May 23, 2024

Today is it, August 31st, the last day of Summer for Spaniards. For most students, summer lasts until school starts. But for adults it lasts until you have to go back to work – and in the case of Spaniards, summer ends either on July 31st or August 31st.

We all know that many Europeans take an entire month “holiday” (or, as we in the USA say, “vacation” – the British influences here in Spain have somewhat altered my vocabulary) and Spaniards are no different. To those unemployed Spaniards, however, I’m sure they’d rather be working. But for the working, floods of vacationers will be on Spain’s highways today, clogging the arteries between major cities on their return home.

People will return to the office sporting their enviable tans, new hair-dos, painted nails, and stories ofย  things they did and saw. Others will have spent a relaxing month in “el pueblo” with family and visiting old friends.

Regardless of how Spaniards spent their summer, on hot beaches or cool northern villages, none of them are happy to be home. No one looks forward to returning to the daily grind and facing daily responsibilities, back to public transportation or constant traffic, standing in long lines, cooking and cleaning. For others, usually the women, they might even be more relaxed back home as they may have been busier on vacation. “Send those kids back to school. Please!” parents will say.

I spent only 2 weeks in a tiny village in northern Spain, in the province of Cantabria, about 45 minutes south of the nearest beach and next to some beautifully green mountains. While the relatively cool temperatures were nice (relative to the heat wave which passed through Madrid while I was gone, that is), I could have done without the humidity and the insects which accompany such lush, green, rural landscapes. Guess I’m a city boy now.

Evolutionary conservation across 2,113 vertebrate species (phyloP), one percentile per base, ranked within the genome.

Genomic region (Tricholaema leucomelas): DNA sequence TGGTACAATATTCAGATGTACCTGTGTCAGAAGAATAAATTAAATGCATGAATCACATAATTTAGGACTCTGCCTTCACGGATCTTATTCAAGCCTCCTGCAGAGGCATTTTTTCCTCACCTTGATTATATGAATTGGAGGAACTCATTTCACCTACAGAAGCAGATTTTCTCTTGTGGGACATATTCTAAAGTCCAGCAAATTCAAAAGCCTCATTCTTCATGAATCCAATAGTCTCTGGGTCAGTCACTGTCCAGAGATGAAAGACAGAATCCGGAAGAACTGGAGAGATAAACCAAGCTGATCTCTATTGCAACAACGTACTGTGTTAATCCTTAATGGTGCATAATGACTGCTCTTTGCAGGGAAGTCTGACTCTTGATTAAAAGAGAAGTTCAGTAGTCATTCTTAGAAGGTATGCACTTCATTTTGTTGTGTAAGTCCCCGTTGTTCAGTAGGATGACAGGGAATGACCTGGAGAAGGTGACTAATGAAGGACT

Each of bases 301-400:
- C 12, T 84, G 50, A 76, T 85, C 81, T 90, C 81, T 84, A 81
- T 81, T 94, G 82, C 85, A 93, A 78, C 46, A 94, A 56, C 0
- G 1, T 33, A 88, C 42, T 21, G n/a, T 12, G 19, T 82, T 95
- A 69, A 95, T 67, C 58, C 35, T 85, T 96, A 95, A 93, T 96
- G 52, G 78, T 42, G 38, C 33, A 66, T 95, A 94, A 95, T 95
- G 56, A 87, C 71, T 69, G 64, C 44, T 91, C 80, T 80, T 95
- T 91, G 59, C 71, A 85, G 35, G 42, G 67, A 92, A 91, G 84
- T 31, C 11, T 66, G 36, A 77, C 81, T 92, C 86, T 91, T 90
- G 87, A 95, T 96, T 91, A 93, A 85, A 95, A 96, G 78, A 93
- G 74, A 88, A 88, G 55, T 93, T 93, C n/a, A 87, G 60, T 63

July was quiet in Madrid, but August was even quieter when I was here. That’s nice. What’s not nice is going to your favorite bar or restaurant only to find a “Closed Until 1 September” sign in the door. That’s frustrating. But everyone needs a break and, thinking socially, I’m glad Spain still follows this custom of shutting down for a month or so, totally disconnecting and focusing on family, travel, and even romance – new or old.

Tomorrow’s the day. “BACK TO WORK, SPAIN!”

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4 thoughts on “Last Day of Summer in Spain 2011

  1. Hello Madridman!

    Yes, Spaniards are now back at work (I can hear my Spanish friends whining from afar)!
    You were in the North of Spain this summer? I was in the North as well, for a few days. What a difference from the South, where I used to live! What was the weather like in the area where you were? What was the name of the little town?
    I went on a roadtrip from the South-West to the North-West, and it was pretty incredible. I already want to go back so badly. I think that I am just as obsessed as you about Spain…what’s not to like about this country?
    My trip was this: Sevilla-Salamanca-Islas Cies-Santiago de Compostela-Lugo-Vigo-Gijon-Oviedo-Tazones….and then all the way back ๐Ÿ™‚
    It was quite cool in Asturias, and very wet. I actually had to wear jeans every day while in Asturias. What a difference from Sevilla, let me tell you! I loved the green lushness of the North, but I am just in love with the dry heat (and relaxed lifestyle) of the South. I guess both have their pros and cons.
    If you feel like looking at some of my pictures that I posted on my blog, go right ahead ๐Ÿ™‚ There are some neat ones in there…boy, what a great trip it was…oh, and you MUST go to Galicia (if you haven’t already) to sample all the fresh fish (try the pulpo de feria) and eat their amazing bread. I don’t know…their bread just blew me away…it’s just made differently.
    Oh, and Estrella de Galicia is a good beer, too ๐Ÿ™‚
    Can you tell I enjoyed the food in Galicia? They had a ton of great bars in Santiago, as well.
    I hope you’ll continue posting in here often enough, I enjoy reading your entries.

  2. A month long holiday sounds great, and may be the case if one is a typical Spaniard living in a multi-generational household where the Abuelos don’t work and can be on cooking, cleaning & babysitting duty all day. Unfortunately, as my partner works and I ‘work’ from home, I am called into a 2 month long Babysitting marathon. My own work can only commence once my partner is home from here work to take charge, and as such I look forward to a time when ‘the holidays’ end and normality can resume !

  3. I wouldn’t want to be in Madrid in the summer…hot enough here in the Costa del Sol in August. But a lovely place to visit at any other time of year. Starting to look at maybe heading there for an Easter break and looking at self catering accomodation in Madrid.

  4. Great article! Yeah, Spaniards really take vacation really serious…. It would be nice if things here were like overthere….. wishful thinking…. so looking forward in visiting my country in June….. :0)

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